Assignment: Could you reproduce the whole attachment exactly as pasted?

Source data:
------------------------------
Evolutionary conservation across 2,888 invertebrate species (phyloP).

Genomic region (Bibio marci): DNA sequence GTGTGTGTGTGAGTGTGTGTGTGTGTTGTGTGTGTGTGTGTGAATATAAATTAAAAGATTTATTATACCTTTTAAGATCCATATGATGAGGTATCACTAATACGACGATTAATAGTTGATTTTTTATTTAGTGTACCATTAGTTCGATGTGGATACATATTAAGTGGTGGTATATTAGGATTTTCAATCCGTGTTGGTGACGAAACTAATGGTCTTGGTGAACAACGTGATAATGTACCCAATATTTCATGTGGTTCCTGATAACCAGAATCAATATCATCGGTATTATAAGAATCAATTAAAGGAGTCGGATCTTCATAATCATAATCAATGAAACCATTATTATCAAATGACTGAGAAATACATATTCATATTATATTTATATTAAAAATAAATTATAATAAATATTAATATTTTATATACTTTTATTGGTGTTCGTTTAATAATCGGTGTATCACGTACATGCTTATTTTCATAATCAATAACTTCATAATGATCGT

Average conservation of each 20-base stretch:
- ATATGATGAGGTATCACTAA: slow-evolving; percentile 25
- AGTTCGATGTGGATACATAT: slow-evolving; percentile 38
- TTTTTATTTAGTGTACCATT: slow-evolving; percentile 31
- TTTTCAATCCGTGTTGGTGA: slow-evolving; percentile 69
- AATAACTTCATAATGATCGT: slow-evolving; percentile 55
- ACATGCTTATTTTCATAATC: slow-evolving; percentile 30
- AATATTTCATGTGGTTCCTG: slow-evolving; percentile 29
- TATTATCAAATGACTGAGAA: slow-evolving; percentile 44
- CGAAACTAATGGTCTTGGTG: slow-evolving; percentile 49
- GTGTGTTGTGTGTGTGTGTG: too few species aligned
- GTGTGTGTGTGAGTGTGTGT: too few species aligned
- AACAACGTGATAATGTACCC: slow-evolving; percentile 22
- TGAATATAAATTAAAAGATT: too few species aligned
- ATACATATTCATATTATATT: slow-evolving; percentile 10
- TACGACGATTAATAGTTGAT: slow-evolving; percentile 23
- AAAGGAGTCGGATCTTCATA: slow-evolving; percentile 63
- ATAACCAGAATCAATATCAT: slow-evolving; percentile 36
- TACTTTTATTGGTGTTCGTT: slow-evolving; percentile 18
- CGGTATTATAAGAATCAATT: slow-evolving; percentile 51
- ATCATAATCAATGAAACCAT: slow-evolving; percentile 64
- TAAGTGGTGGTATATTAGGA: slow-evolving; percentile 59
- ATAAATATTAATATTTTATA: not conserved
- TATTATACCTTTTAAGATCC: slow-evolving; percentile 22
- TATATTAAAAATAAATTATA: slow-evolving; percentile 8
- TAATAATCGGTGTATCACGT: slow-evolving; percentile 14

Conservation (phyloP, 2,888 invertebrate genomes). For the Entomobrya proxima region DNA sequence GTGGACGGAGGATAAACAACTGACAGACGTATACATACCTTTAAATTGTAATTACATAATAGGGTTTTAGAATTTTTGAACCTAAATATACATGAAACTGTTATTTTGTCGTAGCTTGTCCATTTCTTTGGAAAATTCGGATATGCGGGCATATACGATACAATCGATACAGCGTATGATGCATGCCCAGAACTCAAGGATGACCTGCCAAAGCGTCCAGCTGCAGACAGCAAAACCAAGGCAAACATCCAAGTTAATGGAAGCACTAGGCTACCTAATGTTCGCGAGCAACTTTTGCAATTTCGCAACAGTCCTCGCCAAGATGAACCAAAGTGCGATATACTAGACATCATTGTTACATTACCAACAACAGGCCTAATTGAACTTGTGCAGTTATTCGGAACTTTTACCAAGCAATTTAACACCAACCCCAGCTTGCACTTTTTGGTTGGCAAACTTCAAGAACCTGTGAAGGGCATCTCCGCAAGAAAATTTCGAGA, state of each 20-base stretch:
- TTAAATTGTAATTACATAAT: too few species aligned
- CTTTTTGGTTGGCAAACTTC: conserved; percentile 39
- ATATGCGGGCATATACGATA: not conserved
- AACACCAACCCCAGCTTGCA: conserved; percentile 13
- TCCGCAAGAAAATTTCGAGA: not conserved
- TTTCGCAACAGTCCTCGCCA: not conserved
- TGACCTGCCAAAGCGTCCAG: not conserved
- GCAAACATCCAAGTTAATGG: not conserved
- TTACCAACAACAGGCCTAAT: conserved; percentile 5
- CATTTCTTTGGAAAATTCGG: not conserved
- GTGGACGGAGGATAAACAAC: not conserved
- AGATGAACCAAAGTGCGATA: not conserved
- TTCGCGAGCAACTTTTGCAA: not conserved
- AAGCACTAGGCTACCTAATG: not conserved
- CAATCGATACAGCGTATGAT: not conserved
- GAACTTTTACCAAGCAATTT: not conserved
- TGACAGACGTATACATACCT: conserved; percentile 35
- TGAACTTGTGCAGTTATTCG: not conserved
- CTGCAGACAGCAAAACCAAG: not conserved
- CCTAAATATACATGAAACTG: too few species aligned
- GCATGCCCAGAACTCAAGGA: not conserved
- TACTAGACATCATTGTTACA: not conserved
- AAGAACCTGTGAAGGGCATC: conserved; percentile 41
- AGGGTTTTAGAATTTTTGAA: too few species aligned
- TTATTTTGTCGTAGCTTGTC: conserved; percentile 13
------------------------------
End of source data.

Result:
Evolutionary conservation across 2,888 invertebrate species (phyloP).

Genomic region (Bibio marci): DNA sequence GTGTGTGTGTGAGTGTGTGTGTGTGTTGTGTGTGTGTGTGTGAATATAAATTAAAAGATTTATTATACCTTTTAAGATCCATATGATGAGGTATCACTAATACGACGATTAATAGTTGATTTTTTATTTAGTGTACCATTAGTTCGATGTGGATACATATTAAGTGGTGGTATATTAGGATTTTCAATCCGTGTTGGTGACGAAACTAATGGTCTTGGTGAACAACGTGATAATGTACCCAATATTTCATGTGGTTCCTGATAACCAGAATCAATATCATCGGTATTATAAGAATCAATTAAAGGAGTCGGATCTTCATAATCATAATCAATGAAACCATTATTATCAAATGACTGAGAAATACATATTCATATTATATTTATATTAAAAATAAATTATAATAAATATTAATATTTTATATACTTTTATTGGTGTTCGTTTAATAATCGGTGTATCACGTACATGCTTATTTTCATAATCAATAACTTCATAATGATCGT

Average conservation of each 20-base stretch:
- ATATGATGAGGTATCACTAA: slow-evolving; percentile 25
- AGTTCGATGTGGATACATAT: slow-evolving; percentile 38
- TTTTTATTTAGTGTACCATT: slow-evolving; percentile 31
- TTTTCAATCCGTGTTGGTGA: slow-evolving; percentile 69
- AATAACTTCATAATGATCGT: slow-evolving; percentile 55
- ACATGCTTATTTTCATAATC: slow-evolving; percentile 30
- AATATTTCATGTGGTTCCTG: slow-evolving; percentile 29
- TATTATCAAATGACTGAGAA: slow-evolving; percentile 44
- CGAAACTAATGGTCTTGGTG: slow-evolving; percentile 49
- GTGTGTTGTGTGTGTGTGTG: too few species aligned
- GTGTGTGTGTGAGTGTGTGT: too few species aligned
- AACAACGTGATAATGTACCC: slow-evolving; percentile 22
- TGAATATAAATTAAAAGATT: too few species aligned
- ATACATATTCATATTATATT: slow-evolving; percentile 10
- TACGACGATTAATAGTTGAT: slow-evolving; percentile 23
- AAAGGAGTCGGATCTTCATA: slow-evolving; percentile 63
- ATAACCAGAATCAATATCAT: slow-evolving; percentile 36
- TACTTTTATTGGTGTTCGTT: slow-evolving; percentile 18
- CGGTATTATAAGAATCAATT: slow-evolving; percentile 51
- ATCATAATCAATGAAACCAT: slow-evolving; percentile 64
- TAAGTGGTGGTATATTAGGA: slow-evolving; percentile 59
- ATAAATATTAATATTTTATA: not conserved
- TATTATACCTTTTAAGATCC: slow-evolving; percentile 22
- TATATTAAAAATAAATTATA: slow-evolving; percentile 8
- TAATAATCGGTGTATCACGT: slow-evolving; percentile 14

Conservation (phyloP, 2,888 invertebrate genomes). For the Entomobrya proxima region DNA sequence GTGGACGGAGGATAAACAACTGACAGACGTATACATACCTTTAAATTGTAATTACATAATAGGGTTTTAGAATTTTTGAACCTAAATATACATGAAACTGTTATTTTGTCGTAGCTTGTCCATTTCTTTGGAAAATTCGGATATGCGGGCATATACGATACAATCGATACAGCGTATGATGCATGCCCAGAACTCAAGGATGACCTGCCAAAGCGTCCAGCTGCAGACAGCAAAACCAAGGCAAACATCCAAGTTAATGGAAGCACTAGGCTACCTAATGTTCGCGAGCAACTTTTGCAATTTCGCAACAGTCCTCGCCAAGATGAACCAAAGTGCGATATACTAGACATCATTGTTACATTACCAACAACAGGCCTAATTGAACTTGTGCAGTTATTCGGAACTTTTACCAAGCAATTTAACACCAACCCCAGCTTGCACTTTTTGGTTGGCAAACTTCAAGAACCTGTGAAGGGCATCTCCGCAAGAAAATTTCGAGA, state of each 20-base stretch:
- TTAAATTGTAATTACATAAT: too few species aligned
- CTTTTTGGTTGGCAAACTTC: conserved; percentile 39
- ATATGCGGGCATATACGATA: not conserved
- AACACCAACCCCAGCTTGCA: conserved; percentile 13
- TCCGCAAGAAAATTTCGAGA: not conserved
- TTTCGCAACAGTCCTCGCCA: not conserved
- TGACCTGCCAAAGCGTCCAG: not conserved
- GCAAACATCCAAGTTAATGG: not conserved
- TTACCAACAACAGGCCTAAT: conserved; percentile 5
- CATTTCTTTGGAAAATTCGG: not conserved
- GTGGACGGAGGATAAACAAC: not conserved
- AGATGAACCAAAGTGCGATA: not conserved
- TTCGCGAGCAACTTTTGCAA: not conserved
- AAGCACTAGGCTACCTAATG: not conserved
- CAATCGATACAGCGTATGAT: not conserved
- GAACTTTTACCAAGCAATTT: not conserved
- TGACAGACGTATACATACCT: conserved; percentile 35
- TGAACTTGTGCAGTTATTCG: not conserved
- CTGCAGACAGCAAAACCAAG: not conserved
- CCTAAATATACATGAAACTG: too few species aligned
- GCATGCCCAGAACTCAAGGA: not conserved
- TACTAGACATCATTGTTACA: not conserved
- AAGAACCTGTGAAGGGCATC: conserved; percentile 41
- AGGGTTTTAGAATTTTTGAA: too few species aligned
- TTATTTTGTCGTAGCTTGTC: conserved; percentile 13